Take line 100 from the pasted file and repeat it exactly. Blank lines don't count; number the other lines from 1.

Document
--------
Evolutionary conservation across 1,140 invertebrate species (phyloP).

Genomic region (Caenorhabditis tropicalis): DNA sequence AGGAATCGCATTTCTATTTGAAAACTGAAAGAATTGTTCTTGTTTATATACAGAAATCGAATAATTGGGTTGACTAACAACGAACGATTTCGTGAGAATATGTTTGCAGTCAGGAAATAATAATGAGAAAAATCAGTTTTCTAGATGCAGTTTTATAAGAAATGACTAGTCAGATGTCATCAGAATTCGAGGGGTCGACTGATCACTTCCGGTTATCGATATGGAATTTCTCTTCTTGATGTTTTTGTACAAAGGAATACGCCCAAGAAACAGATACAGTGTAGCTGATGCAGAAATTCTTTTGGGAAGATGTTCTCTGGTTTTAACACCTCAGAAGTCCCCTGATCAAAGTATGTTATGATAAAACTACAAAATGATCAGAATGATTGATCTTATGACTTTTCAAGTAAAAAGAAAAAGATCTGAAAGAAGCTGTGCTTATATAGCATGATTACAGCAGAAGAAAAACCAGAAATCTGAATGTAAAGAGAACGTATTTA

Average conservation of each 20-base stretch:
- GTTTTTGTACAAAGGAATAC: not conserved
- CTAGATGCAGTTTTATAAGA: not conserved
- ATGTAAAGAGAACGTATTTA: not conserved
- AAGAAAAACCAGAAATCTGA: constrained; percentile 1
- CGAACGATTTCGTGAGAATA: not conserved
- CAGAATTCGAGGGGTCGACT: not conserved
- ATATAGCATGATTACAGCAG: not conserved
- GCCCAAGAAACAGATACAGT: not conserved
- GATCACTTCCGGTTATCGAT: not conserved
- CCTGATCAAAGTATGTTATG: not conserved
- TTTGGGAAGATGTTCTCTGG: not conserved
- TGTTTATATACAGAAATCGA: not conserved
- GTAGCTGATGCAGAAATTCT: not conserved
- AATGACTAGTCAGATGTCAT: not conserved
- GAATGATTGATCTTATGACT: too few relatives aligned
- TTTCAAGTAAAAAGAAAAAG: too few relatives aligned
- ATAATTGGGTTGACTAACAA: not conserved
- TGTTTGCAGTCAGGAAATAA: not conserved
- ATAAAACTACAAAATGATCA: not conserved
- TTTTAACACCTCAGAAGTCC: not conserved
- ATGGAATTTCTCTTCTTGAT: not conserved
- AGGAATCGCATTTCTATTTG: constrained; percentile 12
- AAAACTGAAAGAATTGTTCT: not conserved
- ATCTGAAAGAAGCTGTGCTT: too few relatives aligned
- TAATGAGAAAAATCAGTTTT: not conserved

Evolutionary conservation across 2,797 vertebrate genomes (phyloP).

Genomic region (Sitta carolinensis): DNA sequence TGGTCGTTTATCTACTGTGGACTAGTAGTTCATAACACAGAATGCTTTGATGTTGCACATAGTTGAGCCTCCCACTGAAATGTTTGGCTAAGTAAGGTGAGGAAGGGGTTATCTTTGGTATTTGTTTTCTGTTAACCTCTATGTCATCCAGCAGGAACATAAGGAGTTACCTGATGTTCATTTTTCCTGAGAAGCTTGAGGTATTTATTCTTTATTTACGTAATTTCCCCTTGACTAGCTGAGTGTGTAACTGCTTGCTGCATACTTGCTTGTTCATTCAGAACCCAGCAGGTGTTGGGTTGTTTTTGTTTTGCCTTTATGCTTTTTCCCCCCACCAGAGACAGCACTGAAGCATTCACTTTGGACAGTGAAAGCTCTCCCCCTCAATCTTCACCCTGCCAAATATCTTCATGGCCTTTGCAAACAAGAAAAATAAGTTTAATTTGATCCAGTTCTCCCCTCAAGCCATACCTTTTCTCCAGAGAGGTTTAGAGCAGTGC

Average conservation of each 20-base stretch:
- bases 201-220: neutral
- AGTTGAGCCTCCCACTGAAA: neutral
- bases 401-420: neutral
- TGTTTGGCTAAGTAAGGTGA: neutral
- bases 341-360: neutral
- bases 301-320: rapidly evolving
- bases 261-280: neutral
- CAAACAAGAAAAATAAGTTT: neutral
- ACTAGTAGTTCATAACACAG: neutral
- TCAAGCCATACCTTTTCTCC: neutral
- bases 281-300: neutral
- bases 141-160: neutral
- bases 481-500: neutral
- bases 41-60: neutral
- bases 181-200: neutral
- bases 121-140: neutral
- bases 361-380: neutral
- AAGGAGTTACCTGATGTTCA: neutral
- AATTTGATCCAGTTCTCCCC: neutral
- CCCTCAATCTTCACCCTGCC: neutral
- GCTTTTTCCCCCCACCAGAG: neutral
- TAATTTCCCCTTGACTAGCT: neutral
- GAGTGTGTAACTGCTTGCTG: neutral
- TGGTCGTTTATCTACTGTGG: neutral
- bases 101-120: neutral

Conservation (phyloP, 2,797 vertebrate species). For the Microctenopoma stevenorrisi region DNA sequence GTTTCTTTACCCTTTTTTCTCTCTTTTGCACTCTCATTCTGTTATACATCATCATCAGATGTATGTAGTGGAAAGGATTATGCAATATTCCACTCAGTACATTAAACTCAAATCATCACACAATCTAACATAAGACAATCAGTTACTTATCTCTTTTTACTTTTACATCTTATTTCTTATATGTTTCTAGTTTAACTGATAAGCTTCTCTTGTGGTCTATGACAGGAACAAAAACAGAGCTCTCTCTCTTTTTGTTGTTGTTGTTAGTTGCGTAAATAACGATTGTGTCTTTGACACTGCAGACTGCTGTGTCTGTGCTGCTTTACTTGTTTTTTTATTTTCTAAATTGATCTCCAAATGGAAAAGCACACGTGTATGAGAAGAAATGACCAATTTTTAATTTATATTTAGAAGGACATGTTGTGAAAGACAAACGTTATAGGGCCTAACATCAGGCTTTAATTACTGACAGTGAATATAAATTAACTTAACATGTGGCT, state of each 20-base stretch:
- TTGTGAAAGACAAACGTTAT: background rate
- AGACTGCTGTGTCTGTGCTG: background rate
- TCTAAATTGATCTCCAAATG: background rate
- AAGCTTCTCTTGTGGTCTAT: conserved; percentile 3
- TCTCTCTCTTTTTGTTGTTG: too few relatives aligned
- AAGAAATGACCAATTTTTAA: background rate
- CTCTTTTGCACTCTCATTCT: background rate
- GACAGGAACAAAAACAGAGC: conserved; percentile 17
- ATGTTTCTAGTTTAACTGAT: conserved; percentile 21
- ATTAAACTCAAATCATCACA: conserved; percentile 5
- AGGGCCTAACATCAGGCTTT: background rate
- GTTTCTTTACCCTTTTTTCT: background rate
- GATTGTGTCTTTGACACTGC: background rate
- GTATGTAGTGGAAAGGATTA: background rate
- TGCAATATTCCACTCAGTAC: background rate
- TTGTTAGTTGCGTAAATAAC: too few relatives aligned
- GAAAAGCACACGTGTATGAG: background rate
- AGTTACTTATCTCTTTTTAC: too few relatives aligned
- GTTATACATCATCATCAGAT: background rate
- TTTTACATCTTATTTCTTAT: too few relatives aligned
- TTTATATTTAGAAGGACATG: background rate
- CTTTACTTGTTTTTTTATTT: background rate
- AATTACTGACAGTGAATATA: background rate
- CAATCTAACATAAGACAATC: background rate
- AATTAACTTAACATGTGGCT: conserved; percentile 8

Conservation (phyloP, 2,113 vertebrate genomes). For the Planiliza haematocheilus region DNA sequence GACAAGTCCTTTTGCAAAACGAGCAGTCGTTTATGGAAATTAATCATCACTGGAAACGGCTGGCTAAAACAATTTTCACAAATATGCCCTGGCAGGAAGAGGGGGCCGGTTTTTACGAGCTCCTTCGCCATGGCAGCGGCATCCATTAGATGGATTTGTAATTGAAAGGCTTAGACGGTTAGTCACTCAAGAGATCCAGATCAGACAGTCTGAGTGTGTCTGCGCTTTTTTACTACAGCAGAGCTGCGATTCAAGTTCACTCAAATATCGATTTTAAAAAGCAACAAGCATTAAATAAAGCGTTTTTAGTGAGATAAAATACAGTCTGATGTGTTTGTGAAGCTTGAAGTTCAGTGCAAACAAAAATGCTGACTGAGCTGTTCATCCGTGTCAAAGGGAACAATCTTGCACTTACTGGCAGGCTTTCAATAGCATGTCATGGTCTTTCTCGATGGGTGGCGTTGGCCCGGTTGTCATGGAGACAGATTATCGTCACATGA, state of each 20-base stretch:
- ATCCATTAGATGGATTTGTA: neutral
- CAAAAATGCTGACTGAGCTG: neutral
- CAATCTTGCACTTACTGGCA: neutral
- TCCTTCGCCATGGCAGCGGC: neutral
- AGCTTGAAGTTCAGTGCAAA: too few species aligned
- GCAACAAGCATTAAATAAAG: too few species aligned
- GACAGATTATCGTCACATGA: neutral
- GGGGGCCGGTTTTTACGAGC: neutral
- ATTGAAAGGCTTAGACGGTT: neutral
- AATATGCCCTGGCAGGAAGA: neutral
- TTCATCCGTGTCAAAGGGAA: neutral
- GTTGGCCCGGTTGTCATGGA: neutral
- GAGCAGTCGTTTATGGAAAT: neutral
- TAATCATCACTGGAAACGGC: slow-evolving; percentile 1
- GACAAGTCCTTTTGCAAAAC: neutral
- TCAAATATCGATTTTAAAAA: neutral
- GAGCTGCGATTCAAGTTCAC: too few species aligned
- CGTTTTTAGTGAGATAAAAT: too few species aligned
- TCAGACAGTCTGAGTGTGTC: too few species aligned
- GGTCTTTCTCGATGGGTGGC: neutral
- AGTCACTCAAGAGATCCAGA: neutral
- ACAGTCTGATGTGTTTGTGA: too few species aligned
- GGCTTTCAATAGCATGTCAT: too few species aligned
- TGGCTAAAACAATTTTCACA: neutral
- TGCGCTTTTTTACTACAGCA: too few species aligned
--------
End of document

- GAGCTGCGATTCAAGTTCAC: too few species aligned